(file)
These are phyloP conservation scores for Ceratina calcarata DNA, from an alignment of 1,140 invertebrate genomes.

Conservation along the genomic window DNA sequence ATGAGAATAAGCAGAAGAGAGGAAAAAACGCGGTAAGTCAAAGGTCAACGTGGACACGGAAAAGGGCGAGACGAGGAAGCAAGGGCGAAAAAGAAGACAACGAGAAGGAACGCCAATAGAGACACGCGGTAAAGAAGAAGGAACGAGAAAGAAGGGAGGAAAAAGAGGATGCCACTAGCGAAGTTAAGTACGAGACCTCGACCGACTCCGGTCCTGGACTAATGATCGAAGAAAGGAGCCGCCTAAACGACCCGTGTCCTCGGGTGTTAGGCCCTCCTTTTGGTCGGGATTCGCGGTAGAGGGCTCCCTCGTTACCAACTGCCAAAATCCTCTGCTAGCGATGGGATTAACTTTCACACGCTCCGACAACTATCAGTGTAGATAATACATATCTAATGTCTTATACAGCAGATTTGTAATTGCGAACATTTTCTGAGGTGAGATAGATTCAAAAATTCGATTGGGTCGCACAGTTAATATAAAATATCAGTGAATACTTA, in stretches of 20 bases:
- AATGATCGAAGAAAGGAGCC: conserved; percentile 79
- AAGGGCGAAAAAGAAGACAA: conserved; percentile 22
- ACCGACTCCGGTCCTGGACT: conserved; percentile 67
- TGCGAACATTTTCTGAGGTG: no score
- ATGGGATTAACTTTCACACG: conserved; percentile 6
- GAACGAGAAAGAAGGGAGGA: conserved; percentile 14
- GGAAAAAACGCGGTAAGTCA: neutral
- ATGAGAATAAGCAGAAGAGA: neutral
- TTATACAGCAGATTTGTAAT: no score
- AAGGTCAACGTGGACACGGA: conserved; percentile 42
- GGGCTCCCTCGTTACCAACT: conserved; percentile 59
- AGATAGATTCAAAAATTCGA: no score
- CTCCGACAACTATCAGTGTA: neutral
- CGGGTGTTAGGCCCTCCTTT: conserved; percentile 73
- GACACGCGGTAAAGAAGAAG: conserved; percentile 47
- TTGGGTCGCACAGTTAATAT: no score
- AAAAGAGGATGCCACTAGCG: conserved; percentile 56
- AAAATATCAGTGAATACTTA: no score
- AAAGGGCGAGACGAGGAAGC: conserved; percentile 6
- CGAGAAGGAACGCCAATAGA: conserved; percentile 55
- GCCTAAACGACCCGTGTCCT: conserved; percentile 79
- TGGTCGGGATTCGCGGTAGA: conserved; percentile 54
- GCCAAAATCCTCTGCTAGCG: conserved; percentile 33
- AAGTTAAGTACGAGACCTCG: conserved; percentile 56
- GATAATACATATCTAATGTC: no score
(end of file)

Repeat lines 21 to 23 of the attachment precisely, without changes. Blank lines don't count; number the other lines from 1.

- AAAGGGCGAGACGAGGAAGC: conserved; percentile 6
- CGAGAAGGAACGCCAATAGA: conserved; percentile 55
- GCCTAAACGACCCGTGTCCT: conserved; percentile 79